This kind of mistreatment is part and parcel of an overall package of deprivation that continues to plague the Palestinian people. There are some 2 million residents in Gaza affected by this egregious policy, famously one of the most densely populated areas on the planet. Gaza’s water resources are fully controlled by Israel and the division of groundwater is something that was provided for in the Oslo II Accord. However, despite the fact that under the Accord Israel is allocated four times the Palestinian portion of water resources, it has been revealed that Israel has been extracting 80 percent more water from the West Bank than it agreed to. Continue reading

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Because ‘Nothing Has Changed Since Columbine,’ Students, Teachers Call for Nationwide School Walkouts

“The time to act is now.”

By Andrea Germanos, staff writer for CommonDreams. Published 2-17-2018

Image: National Student Walkout

As families continue to grieve and hold funerals for the 17 victims of the mass shooting at Marjory Stoneman Douglas High School, in Parkland, Fla., students and educators are calling for a nationwide day of action including school walkouts to protest lawmakers’ deadly inaction on gun control legislation.

The day set for the actions is April 20, which will be the 19th anniversary of the massacre at Columbine High School. Continue reading

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ICC Weighing More Than a Million Statements by Afghans Alleging War Crimes Violations

Trove of claims submitted to International Criminal Court alleges crimes committed by various factions since 2003, including Afghan forces, the Taliban, the CIA, and the U.S. military.

By Andrea Germanos, staff writer for CommonDreams. Published 2-16-2018

A U.S. soldier in Spin Boldak, Afghanistan on Feb. 8, 2015. (Photo: U.S. Army/Capt. Lindsay Roman

International Criminal Court (ICC) judges are weighing over one million statements from Afghans who allege they are victims of war crimes and crimes against humanity committed by actors in the armed conflict there, including Afghan forces, the Taliban, the CIA, and the U.S. military.

The victims began submitting their statements to the ICC judges in late November after ICC prosecutor Fatou Bensouda asked the court for authorization to begin a formal probe of possible war crimes committed in Afghanistan, saying, “there is a reasonable basis to believe that war crimes and crimes against humanity have been committed in connection with the armed conflict in Afghanistan.” The development, said Solomon Sacco, head of international justice at Amnesty International, was “a seminal moment for the ICC.”   Continue reading

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As Nation Suffers 18th School Shooting in 45 Days, Trump Budget Would Slash Funding for Background Checks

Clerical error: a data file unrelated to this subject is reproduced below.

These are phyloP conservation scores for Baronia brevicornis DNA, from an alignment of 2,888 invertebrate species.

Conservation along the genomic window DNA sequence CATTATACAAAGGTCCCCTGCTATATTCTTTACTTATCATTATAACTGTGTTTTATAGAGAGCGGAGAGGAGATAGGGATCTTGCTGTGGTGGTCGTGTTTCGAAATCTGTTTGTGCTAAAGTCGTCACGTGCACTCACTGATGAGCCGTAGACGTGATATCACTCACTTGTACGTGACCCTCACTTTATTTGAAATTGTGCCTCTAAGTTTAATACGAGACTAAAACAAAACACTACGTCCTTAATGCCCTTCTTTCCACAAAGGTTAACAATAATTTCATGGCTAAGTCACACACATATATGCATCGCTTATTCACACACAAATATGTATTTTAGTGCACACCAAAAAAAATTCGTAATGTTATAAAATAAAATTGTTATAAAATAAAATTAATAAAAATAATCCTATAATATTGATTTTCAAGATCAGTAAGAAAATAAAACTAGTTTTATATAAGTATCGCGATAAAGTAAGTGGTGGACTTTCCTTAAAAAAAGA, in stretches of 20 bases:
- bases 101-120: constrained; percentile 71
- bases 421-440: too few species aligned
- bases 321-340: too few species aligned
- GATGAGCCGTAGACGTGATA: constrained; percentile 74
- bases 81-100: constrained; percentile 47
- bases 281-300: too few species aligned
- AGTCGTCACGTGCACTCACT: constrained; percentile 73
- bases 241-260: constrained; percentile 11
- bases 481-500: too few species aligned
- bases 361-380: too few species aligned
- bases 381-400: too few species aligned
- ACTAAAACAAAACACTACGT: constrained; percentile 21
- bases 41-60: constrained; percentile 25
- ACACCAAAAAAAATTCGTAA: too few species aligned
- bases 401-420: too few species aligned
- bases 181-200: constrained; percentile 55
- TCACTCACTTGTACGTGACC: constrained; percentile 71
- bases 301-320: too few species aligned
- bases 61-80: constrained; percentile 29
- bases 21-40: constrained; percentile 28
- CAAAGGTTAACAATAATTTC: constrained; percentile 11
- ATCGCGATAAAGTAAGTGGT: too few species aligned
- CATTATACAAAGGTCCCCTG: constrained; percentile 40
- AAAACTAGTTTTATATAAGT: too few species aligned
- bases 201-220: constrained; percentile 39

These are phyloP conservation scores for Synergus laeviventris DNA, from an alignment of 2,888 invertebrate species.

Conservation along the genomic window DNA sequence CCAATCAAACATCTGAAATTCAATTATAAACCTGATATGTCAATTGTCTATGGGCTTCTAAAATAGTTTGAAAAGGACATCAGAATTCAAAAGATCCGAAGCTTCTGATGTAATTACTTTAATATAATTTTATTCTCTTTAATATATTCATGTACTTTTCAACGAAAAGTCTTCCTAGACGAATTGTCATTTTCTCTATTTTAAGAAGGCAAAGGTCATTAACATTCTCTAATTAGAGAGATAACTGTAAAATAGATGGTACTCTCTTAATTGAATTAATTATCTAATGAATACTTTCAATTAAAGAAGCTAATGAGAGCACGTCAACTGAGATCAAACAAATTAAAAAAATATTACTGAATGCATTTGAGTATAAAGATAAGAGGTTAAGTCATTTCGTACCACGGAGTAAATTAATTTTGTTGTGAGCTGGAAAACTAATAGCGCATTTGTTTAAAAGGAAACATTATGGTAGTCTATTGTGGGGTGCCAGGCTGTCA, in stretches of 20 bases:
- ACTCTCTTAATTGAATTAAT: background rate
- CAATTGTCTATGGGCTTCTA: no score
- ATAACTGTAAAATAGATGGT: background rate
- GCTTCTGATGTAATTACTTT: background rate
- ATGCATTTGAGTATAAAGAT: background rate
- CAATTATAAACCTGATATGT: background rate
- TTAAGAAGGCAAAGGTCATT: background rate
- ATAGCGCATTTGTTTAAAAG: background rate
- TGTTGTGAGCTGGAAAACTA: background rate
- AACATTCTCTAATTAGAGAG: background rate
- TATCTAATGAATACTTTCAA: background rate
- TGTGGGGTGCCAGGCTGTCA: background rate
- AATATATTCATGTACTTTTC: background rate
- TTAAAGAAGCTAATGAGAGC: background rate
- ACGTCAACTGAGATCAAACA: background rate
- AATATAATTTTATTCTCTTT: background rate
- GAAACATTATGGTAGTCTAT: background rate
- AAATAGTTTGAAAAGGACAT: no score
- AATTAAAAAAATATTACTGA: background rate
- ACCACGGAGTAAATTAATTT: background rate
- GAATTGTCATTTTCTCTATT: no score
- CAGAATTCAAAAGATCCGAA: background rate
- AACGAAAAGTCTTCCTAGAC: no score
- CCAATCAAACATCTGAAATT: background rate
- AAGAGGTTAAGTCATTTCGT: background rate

The president’s 2019 budget would cut allocations to enhance national database system by 16 percent

By Julia Conley, staff writer for CommonDreams. Published 2-15-2018

Funding cuts for background checks in President Donald Trump’s new budget proposal would make it more difficult for states to compile criminal records of prospective gun owners. (Photo: Erik Jaeger/Flickr/cc)

As a Florida community reels from the nation’s latest mass shooting—the 18th school shooting in the first 45 days of 2018—President Donald Trump is pushing for a new federal budget that would call for cuts to programs that aim to keep guns out of the hands of people with criminal records.

The National Criminal Records History Improvement Program and the NICS Act Record Improvement Program provide funding to states to improve their reporting of domestic violence and other violent crimes in order to include perpetrators in the national background check database for gun purchases. Continue reading

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Icebreaker Pt 1 – Secret Homeland Security ICE/HSI Manual for Stripping US Citizenship

A confidential manual, which Unicorn Riot has obtained in full, guides the US Department of Homeland Security’s little-known investigative arm, Homeland Security Investigations, in targeting and stripping citizenship from naturalized foreign-born Americans.

This is the first story in Unicorn Riot’s “Icebreaker” series, which aims to promptly release this information in complete form, with your support. An anonymous source provided Unicorn Riot with Homeland Security Investigations Special Agent handbooks covering 22 years of confidential internal federal law enforcement policies.

Published 2-14-2018 by Unicorn Riot

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House Members Are Pushing a Bill That Will Roll Back the Rights of People With Disabilities

By Susan Mizner, Disability Counsel, ACLU. Published 2-13-2018

The entrance to the post office in a small town was up a flight of 20 steps. When told he needed to make the post office accessible to wheelchair users, the postmaster was befuddled. “I’ve been here for thirty-five years and in all that time I’ve yet to see a single customer come in here in a wheelchair,” he said, according to Joe Shapiro in his 1994 book, “No Pity.”

It would seem the postmaster didn’t see the irony in that response. But it’s because of that lack of awareness from business owners and government workers that Congress in 1990 passed the Americans with Disabilities Act (ADA), which promoted the integration, acceptance, and everyday rights of people with disabilities. But this week, the House of Representatives could undermine a key tenet of that landmark civil rights law. Continue reading